A Reckoning With Silence, Inheritance, and History
A deeply moving, lyrical journey through the author’s homeland of Nigeria, in search of the truth about his disappeared uncle and the history of a war that shaped him, his family, and a nation
In inimitable, rhythmic prose, the author and winner of the prestigious Windham-Campbell Prize Emmanuel Iduma tells the story of his return to Nigeria, where he grew up, after years of living in New York. He traveled home with an elusive mission: to learn the fate of his uncle Emmanuel, his namesake, who disappeared in the Nigerian Civil War in the late 1960s. A conflict that left so many families broken, the war remains at the margins of the history books, almost taboo to discuss. To find answers, Iduma stopped in city after city throughout the former Biafra region, reconnecting with relatives dear and distant to probe their memories, prowling university libraries to furtively photocopy illicit books, and visiting half-abandoned monuments along the highway. Perhaps, he realized, if he could understand how his father grieved the loss of a brother in the war, he might learn how to grieve his late father in turn.
His is also the story of countless families across the country and across the world who will never have answers or proper funerals for their loved ones. It’s a story about the birth of an artist, about writing itself as an act both healing and political, even dangerous. And it’s a story about family history and legacy, and all the questions the dead leave unanswered. How much of the author’s identity is wrapped up in this inheritance? And what does it mean to return home, when the people who define it are gone?
Equal parts memoir, national history, and political reckoning, I Am Still With You is a profoundly personal story of collective loss and making peace with the unknowable.
“Traveling through Nigeria, Emmanuel Iduma confronts and contemplates the wounds left by the Biafran war: death on a mass scale; deaths in his family; griefs, angers and questions that still plague the living. I Am Still With You is both epic and intimate. It gives us the beauties and consolations of an ethnical imagination.” — Margo Jefferson, author of Constructing a Nervous System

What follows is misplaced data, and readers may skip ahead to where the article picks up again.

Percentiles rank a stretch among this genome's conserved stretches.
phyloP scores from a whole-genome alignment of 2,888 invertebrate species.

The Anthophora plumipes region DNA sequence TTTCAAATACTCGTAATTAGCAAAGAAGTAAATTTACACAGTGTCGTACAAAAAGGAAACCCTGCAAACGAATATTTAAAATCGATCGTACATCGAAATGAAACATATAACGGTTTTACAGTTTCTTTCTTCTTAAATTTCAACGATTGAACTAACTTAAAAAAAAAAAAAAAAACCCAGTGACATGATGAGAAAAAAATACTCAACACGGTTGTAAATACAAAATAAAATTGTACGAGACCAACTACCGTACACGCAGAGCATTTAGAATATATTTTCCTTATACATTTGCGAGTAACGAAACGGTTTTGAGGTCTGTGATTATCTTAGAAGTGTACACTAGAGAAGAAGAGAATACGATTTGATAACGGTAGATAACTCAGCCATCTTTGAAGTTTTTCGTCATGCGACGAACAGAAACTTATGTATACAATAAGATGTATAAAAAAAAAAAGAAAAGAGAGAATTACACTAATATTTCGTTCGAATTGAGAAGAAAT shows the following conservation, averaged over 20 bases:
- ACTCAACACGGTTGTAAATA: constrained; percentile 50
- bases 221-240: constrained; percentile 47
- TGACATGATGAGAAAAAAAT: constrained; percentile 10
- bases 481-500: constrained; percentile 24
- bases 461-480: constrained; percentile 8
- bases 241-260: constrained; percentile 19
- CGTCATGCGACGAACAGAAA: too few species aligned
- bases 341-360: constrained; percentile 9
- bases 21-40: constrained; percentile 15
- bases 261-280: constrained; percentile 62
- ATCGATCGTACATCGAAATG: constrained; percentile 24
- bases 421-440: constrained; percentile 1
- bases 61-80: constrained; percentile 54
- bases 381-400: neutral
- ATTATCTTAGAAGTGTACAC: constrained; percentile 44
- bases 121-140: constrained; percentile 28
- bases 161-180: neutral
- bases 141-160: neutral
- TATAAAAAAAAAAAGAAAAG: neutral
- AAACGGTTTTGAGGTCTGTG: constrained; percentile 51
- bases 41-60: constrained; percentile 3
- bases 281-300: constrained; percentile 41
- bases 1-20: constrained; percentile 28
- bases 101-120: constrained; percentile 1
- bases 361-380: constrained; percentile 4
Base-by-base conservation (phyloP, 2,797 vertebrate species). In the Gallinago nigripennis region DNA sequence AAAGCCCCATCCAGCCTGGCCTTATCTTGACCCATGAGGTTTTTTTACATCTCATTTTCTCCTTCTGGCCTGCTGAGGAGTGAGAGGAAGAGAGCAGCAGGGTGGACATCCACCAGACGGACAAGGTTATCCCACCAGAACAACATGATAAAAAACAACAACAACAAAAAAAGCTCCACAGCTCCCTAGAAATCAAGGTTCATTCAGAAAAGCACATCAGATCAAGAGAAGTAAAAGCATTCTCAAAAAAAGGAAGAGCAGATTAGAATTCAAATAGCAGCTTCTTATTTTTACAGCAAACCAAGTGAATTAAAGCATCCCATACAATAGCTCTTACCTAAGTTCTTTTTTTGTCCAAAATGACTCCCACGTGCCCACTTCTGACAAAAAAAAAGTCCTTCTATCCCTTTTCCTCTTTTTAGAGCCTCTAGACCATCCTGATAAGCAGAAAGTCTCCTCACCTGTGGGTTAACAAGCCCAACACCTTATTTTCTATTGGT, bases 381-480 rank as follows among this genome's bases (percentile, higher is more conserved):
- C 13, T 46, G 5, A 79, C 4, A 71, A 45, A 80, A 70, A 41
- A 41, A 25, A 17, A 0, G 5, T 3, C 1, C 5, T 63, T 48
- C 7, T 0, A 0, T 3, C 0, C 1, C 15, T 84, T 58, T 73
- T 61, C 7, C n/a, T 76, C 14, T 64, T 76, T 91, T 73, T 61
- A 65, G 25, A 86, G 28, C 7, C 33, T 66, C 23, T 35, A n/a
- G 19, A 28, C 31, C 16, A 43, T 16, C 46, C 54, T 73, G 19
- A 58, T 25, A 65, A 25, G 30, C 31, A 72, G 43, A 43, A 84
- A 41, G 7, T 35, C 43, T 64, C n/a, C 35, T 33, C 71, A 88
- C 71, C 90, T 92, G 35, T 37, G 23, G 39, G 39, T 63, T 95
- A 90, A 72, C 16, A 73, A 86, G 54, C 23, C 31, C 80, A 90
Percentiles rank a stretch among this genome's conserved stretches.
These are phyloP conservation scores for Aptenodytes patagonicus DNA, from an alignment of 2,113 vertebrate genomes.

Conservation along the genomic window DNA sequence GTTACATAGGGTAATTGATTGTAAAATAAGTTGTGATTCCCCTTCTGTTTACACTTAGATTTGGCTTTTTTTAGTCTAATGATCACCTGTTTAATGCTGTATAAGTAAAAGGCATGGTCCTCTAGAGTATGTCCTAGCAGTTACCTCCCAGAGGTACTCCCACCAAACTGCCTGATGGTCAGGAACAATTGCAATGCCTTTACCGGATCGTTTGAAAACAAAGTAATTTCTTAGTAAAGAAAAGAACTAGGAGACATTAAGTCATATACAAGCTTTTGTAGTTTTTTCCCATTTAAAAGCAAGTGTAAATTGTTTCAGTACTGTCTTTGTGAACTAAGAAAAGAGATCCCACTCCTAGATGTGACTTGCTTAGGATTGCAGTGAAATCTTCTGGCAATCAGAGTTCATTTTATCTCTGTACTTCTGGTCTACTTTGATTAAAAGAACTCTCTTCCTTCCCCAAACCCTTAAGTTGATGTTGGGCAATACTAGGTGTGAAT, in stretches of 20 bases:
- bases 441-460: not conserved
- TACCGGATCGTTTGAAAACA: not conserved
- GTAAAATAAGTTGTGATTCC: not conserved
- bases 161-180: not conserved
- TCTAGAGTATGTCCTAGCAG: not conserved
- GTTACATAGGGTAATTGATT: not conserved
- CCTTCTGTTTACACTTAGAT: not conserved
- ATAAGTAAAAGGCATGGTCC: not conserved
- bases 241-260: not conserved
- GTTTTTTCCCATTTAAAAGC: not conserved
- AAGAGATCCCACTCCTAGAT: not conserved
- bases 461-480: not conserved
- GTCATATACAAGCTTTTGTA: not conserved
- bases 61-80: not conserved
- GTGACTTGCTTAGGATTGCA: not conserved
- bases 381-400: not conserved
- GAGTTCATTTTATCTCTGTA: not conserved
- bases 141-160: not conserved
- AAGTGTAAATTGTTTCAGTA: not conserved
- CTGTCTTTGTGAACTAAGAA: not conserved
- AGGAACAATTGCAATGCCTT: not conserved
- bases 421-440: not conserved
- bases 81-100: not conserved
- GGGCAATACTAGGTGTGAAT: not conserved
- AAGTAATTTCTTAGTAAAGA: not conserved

"I Am Still With You by Emmanuel Iduma is a lyrical investigation into the nature of being, history, the collective memory of Biafra—a dark chapter in world history. Iduma writes with such startling clarity that the book ultimately becomes both powerful and transcendent." — Chigozie Obioma, Booker Prize-shortlisted author of The Fishermen and An Orchestra of Minorities
“Like Manthia Diawara's In Search of Africa, Emmanuel Iduma's story of a nation's making—and unmaking—is rooted in a personal search for a lost individual. I Am Still With You is a moving account of a return, and a profound, elegiac plea for recognition of both the living and the dead. A compelling, sharply-observed story of discovery, beautifully paced and haunting in its details.” — Amitava Kumar, author of A Time
Outside This Time and Immigrant, Montana
“A poignant story rescued from…silences and lacunae. A powerful contribution to modern Nigerian history, particularly significant in an age of ethnic conflict around the world.”— Kirkus Reviews, *starred review*
“An immersive memoir… throughout, Iduma reflects on the power of family to both unite and divide…Iduma’s unravelling of the past is bound to leave readers eager to uncover their own family secrets.” — Publishers Weekly
“To the daughter of a Nigerian man, long gone, this book shines a light through the silent fog that shrouded our past. It is a gift of understanding, for me and countless others.”— Rachel Edwards, author of Darling
“A genre-defying work, I Am Still with You is a quest, both spiritual and real, a travelogue, a memoir, and a history of Biafra. It is a requiem to war’s unburied and unsung. It is a record of a writer’s mind grappling with the consequences of a national and personal loss. Acutely observed, hauntingly rendered, and deeply affecting—a masterful achievement.” — Aminatta Forna, author of Happiness and The Window Seat